Dr. Cahill received the medal from Joseph M. McShane, SJ, president of Fordham, following the commencement ceremony for students earning the International Diploma in Humanitarian Assistance, one of the IIHA’s flagship programs.
In awarding the medal to Dr. Cahill, Father McShane noted that the award has been given only 36 times in Fordham’s 175-year history.
Dr. Cahill’s long career as an expert in tropical medicine has taken him to four continents and 65 countries—Somalia, Egypt, Lebanon, Nicaragua, and Sudan among them. His interest in improving humanitarian aid led him, in 2001, to found the IIHA at Fordham in partnership with the Center for International Humanitarian Cooperation, with the goal of advancing the methods and framework by which humanitarian workers operate. He continues to serve today as IIHA’s director and as a professor.
Father McShane described Dr. Cahill as “a man who has never lost a passion for serving the poorest of the poor and the most marginalized in society throughout the world. He is, to me, a hero.”
He said that, in spite of Dr. Cahill’s many accomplishments—he has written or edited more than 30 books, been a longtime U.N. adviser, served as chair of New York State’s Health Planning Commission, and is on the faculty of three universities—the doctor did not think he was worthy of receiving the President’s Medal.
At Father McShane’s continued encouragement, Dr. Cahill finally agreed, as long as the award could be presented at the modest and intimate IDHA commencement.
“He chose the ceremony that meant more to him in all the years and for the program whose work means more to him than anything else, besides his family,” said Father McShane. “It speaks volumes that he chose to receive the medal here.”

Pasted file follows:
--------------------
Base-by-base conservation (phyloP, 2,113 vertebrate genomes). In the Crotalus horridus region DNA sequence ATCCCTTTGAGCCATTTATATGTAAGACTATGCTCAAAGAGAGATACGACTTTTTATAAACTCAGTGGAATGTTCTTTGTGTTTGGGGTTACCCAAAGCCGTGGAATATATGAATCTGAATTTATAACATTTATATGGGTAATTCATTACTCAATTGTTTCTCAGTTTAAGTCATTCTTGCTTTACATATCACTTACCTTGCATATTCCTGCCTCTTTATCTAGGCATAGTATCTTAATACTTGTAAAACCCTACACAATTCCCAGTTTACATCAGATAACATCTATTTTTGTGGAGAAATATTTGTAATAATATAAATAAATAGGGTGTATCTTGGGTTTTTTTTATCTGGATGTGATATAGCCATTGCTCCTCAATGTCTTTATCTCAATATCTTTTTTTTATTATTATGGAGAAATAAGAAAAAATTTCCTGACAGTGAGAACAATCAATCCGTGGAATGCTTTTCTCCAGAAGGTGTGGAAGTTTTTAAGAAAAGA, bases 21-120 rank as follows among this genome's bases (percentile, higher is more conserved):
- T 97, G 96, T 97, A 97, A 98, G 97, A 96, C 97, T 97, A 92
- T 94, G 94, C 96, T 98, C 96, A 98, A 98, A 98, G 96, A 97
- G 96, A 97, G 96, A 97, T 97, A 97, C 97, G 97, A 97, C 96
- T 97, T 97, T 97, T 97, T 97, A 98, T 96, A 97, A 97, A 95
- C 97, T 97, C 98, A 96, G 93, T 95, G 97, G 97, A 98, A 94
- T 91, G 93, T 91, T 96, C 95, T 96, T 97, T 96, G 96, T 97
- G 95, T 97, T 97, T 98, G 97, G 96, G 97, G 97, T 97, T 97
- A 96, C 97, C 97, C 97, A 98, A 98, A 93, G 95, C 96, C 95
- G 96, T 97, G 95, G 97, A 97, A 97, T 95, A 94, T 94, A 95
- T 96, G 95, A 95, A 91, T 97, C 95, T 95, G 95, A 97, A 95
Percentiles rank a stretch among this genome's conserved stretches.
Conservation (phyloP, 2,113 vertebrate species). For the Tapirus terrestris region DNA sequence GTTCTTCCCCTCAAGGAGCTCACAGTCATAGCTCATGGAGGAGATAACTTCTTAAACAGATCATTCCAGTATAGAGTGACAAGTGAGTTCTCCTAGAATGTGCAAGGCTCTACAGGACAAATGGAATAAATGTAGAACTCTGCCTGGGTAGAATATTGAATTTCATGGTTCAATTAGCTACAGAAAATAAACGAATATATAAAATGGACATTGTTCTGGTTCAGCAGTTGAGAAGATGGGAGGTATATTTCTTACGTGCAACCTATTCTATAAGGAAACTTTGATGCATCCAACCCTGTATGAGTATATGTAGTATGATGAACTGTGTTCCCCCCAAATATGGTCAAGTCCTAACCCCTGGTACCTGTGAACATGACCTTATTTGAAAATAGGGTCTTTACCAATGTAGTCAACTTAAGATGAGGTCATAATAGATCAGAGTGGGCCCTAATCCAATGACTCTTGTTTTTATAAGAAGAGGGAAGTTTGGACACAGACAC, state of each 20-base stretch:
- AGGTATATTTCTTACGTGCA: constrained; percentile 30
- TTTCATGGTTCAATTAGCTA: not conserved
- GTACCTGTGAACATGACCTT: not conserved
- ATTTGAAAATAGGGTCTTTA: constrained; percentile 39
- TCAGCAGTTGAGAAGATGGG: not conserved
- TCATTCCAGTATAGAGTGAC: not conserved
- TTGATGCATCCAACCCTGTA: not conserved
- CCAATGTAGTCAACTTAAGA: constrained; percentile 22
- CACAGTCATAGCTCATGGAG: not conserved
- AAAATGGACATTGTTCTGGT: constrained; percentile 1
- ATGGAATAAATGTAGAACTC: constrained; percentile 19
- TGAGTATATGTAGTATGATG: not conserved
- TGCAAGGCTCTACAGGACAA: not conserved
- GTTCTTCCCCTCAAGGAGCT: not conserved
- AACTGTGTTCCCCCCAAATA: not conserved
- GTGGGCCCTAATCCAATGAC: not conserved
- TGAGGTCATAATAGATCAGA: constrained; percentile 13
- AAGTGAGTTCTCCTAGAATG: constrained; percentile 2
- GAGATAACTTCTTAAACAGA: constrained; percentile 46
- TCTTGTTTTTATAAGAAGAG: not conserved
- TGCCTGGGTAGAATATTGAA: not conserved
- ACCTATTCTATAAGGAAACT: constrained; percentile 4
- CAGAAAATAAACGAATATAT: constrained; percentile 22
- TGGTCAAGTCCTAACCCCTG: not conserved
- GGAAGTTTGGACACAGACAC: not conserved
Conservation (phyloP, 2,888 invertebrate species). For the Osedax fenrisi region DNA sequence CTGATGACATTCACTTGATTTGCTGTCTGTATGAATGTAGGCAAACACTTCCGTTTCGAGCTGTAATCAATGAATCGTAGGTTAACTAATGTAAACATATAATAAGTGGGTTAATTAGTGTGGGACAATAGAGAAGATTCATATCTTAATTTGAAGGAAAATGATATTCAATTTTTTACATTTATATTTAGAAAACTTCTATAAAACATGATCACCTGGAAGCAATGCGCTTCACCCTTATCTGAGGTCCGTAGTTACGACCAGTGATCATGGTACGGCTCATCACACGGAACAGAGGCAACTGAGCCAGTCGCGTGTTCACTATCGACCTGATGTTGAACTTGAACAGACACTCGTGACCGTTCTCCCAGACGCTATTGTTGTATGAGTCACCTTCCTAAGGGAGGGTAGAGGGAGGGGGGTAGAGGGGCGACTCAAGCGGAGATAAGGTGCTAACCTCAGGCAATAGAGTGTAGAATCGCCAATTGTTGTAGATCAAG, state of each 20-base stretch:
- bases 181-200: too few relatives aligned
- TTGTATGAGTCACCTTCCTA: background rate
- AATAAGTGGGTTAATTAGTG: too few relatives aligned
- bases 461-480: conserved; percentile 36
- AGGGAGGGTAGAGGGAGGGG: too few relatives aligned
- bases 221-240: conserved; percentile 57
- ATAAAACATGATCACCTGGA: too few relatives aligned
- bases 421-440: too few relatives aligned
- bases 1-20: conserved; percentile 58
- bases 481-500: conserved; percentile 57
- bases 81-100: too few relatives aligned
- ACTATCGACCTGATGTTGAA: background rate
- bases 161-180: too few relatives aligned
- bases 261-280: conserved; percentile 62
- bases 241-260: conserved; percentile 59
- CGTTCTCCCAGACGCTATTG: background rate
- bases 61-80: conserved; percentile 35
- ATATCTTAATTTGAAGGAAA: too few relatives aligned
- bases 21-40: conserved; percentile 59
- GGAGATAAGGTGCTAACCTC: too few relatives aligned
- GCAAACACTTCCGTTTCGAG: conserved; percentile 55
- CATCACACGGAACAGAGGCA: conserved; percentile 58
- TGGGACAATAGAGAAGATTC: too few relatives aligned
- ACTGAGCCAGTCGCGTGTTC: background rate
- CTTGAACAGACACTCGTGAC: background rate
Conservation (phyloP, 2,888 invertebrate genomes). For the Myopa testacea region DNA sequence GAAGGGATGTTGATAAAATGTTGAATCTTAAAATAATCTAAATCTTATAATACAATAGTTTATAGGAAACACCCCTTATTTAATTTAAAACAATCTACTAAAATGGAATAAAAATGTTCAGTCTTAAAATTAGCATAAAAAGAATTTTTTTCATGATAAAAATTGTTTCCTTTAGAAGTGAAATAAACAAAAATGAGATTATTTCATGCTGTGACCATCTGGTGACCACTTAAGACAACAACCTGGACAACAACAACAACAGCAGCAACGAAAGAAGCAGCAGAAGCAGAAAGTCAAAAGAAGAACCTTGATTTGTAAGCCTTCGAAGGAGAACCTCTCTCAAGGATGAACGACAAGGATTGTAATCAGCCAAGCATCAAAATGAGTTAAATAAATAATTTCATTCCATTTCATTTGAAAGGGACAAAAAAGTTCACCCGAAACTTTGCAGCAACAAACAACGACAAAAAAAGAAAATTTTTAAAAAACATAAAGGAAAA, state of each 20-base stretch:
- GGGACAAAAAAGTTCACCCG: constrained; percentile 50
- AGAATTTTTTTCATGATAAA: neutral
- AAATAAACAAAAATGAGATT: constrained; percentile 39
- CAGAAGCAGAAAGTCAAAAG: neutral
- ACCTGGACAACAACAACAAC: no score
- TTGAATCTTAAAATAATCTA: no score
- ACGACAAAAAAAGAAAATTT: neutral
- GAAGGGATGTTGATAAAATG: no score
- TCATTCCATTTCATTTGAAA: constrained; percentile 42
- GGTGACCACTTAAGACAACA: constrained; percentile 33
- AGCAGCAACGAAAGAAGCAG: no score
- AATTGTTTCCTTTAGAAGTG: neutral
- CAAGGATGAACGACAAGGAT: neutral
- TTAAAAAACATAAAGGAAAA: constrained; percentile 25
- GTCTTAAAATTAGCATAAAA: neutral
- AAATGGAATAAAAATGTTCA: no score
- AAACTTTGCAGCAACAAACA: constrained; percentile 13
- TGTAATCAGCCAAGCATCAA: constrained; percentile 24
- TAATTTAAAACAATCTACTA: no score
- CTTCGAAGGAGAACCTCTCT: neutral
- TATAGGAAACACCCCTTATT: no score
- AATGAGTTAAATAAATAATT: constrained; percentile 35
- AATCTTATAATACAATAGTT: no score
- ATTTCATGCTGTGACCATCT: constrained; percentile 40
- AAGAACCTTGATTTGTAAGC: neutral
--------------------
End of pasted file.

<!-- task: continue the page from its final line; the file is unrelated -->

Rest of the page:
He added that Dr. Cahill and his program are the embodiment of “all the principles on which the University was founded and to which it devotes itself every day.”
Also receiving awards, in the form of diplomas, were 41 humanitarian aid professionals from 27 countries, representing 36 organizations, and working in 26 countries around the globe. The cohort had just finished an intense 30 days of instruction aimed at bringing best practices for those who work on the ground in the some of the world’s most dangerous places.
In his commencement address, Michael J. Dowling, GSS ‘74, president and CEO of Northwell Health, praised the graduates for “saving lives.”
“Your work helps all of the rest of us to understand the world and also helps to put our lives into perspective,” he said. “You rekindle our desire to do more and to do better.”
Dowling said their work as humanitarians helps others understand the interconnectedness of the world. In his position at Northwell, he observed that the Ebola epidemic made many in government and/or healthcare service to realize that “what happens in parts of Africa can [happen]here in one day.”
The training students receive in the program is becoming the standard in disaster management, he said, a field that is far more professional than in the past and one that is developing into a science. He stressed the importance of modifying plans when the unexpected happens—to have more than one communications plan, and to debrief after an event in order to plan for future events.
“There will be other crises here, as there are abroad,” he said. “But each event should be seen as a learning experience.”